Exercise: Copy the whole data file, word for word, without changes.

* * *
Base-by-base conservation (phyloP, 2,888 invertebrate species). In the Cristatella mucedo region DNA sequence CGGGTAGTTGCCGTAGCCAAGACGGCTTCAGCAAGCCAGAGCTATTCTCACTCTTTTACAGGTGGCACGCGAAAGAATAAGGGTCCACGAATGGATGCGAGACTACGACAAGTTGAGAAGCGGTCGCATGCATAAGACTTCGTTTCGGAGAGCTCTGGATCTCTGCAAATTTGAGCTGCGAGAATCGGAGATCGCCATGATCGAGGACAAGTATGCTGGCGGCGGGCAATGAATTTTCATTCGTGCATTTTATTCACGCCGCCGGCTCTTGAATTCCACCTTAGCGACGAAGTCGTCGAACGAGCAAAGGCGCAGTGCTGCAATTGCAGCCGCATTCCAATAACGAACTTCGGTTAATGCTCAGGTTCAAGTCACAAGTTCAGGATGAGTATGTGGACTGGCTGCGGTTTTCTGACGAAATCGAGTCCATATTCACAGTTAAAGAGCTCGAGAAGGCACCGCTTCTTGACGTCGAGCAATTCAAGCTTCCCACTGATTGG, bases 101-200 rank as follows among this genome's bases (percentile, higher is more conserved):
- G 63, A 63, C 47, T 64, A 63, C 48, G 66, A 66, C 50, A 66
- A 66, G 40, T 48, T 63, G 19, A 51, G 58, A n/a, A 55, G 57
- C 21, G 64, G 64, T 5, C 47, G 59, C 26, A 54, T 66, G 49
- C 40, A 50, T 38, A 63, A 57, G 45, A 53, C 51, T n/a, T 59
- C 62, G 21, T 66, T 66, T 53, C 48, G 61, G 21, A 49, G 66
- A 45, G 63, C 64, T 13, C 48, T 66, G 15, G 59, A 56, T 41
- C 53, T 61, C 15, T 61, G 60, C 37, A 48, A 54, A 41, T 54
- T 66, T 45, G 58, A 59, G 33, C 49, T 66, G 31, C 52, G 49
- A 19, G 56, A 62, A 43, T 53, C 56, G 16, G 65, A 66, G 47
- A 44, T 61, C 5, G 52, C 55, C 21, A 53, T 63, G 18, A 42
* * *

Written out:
Base-by-base conservation (phyloP, 2,888 invertebrate species). In the Cristatella mucedo region DNA sequence CGGGTAGTTGCCGTAGCCAAGACGGCTTCAGCAAGCCAGAGCTATTCTCACTCTTTTACAGGTGGCACGCGAAAGAATAAGGGTCCACGAATGGATGCGAGACTACGACAAGTTGAGAAGCGGTCGCATGCATAAGACTTCGTTTCGGAGAGCTCTGGATCTCTGCAAATTTGAGCTGCGAGAATCGGAGATCGCCATGATCGAGGACAAGTATGCTGGCGGCGGGCAATGAATTTTCATTCGTGCATTTTATTCACGCCGCCGGCTCTTGAATTCCACCTTAGCGACGAAGTCGTCGAACGAGCAAAGGCGCAGTGCTGCAATTGCAGCCGCATTCCAATAACGAACTTCGGTTAATGCTCAGGTTCAAGTCACAAGTTCAGGATGAGTATGTGGACTGGCTGCGGTTTTCTGACGAAATCGAGTCCATATTCACAGTTAAAGAGCTCGAGAAGGCACCGCTTCTTGACGTCGAGCAATTCAAGCTTCCCACTGATTGG, bases 101-200 rank as follows among this genome's bases (percentile, higher is more conserved):
- G 63, A 63, C 47, T 64, A 63, C 48, G 66, A 66, C 50, A 66
- A 66, G 40, T 48, T 63, G 19, A 51, G 58, A n/a, A 55, G 57
- C 21, G 64, G 64, T 5, C 47, G 59, C 26, A 54, T 66, G 49
- C 40, A 50, T 38, A 63, A 57, G 45, A 53, C 51, T n/a, T 59
- C 62, G 21, T 66, T 66, T 53, C 48, G 61, G 21, A 49, G 66
- A 45, G 63, C 64, T 13, C 48, T 66, G 15, G 59, A 56, T 41
- C 53, T 61, C 15, T 61, G 60, C 37, A 48, A 54, A 41, T 54
- T 66, T 45, G 58, A 59, G 33, C 49, T 66, G 31, C 52, G 49
- A 19, G 56, A 62, A 43, T 53, C 56, G 16, G 65, A 66, G 47
- A 44, T 61, C 5, G 52, C 55, C 21, A 53, T 63, G 18, A 42